Up to that moment, I had (coincidentally) been pondering our culture’s “digital addiction” and its effects on our overall ability to communicate, concentrate and socialize with one another without the nearly constant interruption of a ringing cell or a buzzing text message.

Believe me, I am not against any of the newer ways that we can talk, gather information and stay connected to one another. Without advances in technology, I would not be writing this blog!  Moreover, I like my cell phone. It is not a “smartphone”, however; texting and talking are enough for me! I remember when I first got one. I was 42 and had received it as a birthday present. I wanted it for emergencies only. It was the post 911 and lock down era and I thought a phone was necessary. In truth, I was lucky to have it because I got a flat tire on the way home from work just two days later!  One call to AAA and the problem was solved quickly.

I also like the Internet for various reasons. Besides listening to NPR on the radio, it is the only way that I receive world, national and local news. I love reading the newspapers but I do not have it in my budget to pay for delivery. And, for me, most television news has seriously strayed from true journalism and factual reporting. Now, it is nothing but sound bite and crash and burn nonsense interrupted every three minutes by five minutes of advertising.  I enjoy having access to different sites where and when I am ready to read the news of the day without feeling that my intelligence is being insulted. I also love, love, love online banking and bill paying!  I am a better money manager as a result!

Email, of course, is a terrific tool as well. It helps me communicate efficiently with work colleagues and stay in touch with the  people who I socialize with in my hometown and through my volunteer work.

Still, there are inherent problems with staying “plugged in” day and night, seven days a week – now referred to as 24/7. Where do we draw the line?  For each email, text message or voice mail, there is almost an instant obligation and expectation of a response. Whatever happened to the dinner hour, bedtime, or weekends?  Think of the  oxymoron “working vacation”. WHAT? There is no such thing! If you are working, you are not on vacation!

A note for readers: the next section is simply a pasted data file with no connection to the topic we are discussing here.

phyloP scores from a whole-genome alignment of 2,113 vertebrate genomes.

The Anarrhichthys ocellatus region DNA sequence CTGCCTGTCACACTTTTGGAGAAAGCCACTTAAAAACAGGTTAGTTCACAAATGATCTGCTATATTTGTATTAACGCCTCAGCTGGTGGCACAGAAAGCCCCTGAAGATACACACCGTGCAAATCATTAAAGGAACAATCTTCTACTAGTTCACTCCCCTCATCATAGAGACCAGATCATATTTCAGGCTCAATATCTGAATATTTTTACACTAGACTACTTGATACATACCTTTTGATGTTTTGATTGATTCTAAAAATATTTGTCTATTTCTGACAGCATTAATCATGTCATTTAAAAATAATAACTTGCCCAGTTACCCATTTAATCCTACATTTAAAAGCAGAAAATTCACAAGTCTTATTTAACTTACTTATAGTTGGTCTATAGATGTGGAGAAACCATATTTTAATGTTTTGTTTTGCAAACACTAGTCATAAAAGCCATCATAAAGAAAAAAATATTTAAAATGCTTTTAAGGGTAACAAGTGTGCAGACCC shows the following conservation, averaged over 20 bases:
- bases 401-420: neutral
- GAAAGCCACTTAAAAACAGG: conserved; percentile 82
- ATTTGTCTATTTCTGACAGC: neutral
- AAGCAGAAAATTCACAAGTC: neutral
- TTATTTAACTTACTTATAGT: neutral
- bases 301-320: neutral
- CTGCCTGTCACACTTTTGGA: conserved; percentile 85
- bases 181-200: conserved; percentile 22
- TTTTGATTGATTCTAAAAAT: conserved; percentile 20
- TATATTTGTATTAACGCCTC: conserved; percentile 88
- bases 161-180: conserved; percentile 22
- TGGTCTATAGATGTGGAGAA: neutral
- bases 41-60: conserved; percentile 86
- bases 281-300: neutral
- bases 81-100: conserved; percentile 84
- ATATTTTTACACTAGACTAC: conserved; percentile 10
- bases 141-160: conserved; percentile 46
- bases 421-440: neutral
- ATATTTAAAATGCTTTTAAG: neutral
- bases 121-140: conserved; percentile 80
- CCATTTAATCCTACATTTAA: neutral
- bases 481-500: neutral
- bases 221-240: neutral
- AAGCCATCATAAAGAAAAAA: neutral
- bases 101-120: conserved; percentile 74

CNN recently reported on “digital addiction” and the interviews provided an interesting insight as to how we function (or not) because of these advances. Reporter Brandon Griggs featured three “smart phone addicts” and how they use their device for nearly everything in their life. He stated that the phones are time capsules of our lives, dominating our work, our social  interactions, our purchases, our travels, our passions and our guilty pleasures. During the course of one week,  one woman reported that she sent 256 emails (part of it was work), 34 updates and comments on Facebook, 18 “likes”  and 93 “reads” of same. She also spent 9 hours of that week surfing the net. Additionally, she played games, checked her bank account and listened to audio books and voice messages. Another young  man reported that he was a “happy addict” but also stated that he could only go a few minutes without checking his text messages. He became anxious, depressed and even began to get sweaty palms if he forgot his phone at home. Without it, he says that he feels cut off from the world.

And never mind the physical health problems that doctors and physical therapists are seeing!  Doctors are now treating “Text Neck” (think of how you hold your head while looking at a screen) in increasing numbers-most especially in teenagers who now (along with 8-12 year olds) spend an average of 7 1/2 hours a day using entertainment media.

I do not consider myself in any way close to being addicted to my phone or the Internet. But it was this summer that I began to understand my need to break free of others’ expectations that I would  be available to answer emails,texts and phone calls regardless of where I was on this earth.  Having gone through a long divorce and an even longer post-divorce process, I was always in a state of digital alert for communication from either my attorney or my former husband.  I wanted and needed to break free from the unhealthy mind-set that had been dominating my existence for the last few years.

My summer vacation to the West Coast was definitely the impetus for this change.  I needed to free myself from the emotional responsibility for every possible scenario that might happen while I was away. So, I set up boundaries. Simply put: Don’t contact me unless it is an absolute emergency! I would not be checking emails, surfing the net, calling or texting.

Frankly, I had grown weary of the distracting factors that I felt were impeding the forward movement in my new life. I was just plain fed up with allowing another person’s agenda to interfere with my peace of mind. By making this decision, I was freeing myself of the idea that I was accountable for everyone else and their needs.

Now, I no longer have that sense of urgency that used to rule my life on a daily basis. I have learned that things have a way of taking care of themselves in their own way and in their own time. Becoming “unplugged” is liberating. Too many people in this world today spend their time looking down, their face basking in the glow of a screen.  We lose our perspective this way. ( Literally, people are not even watching where they are going! )

Unplug yourself so you can plug-in to see what’s in front of you, plug-in to see what’s above, plug-in to just BE.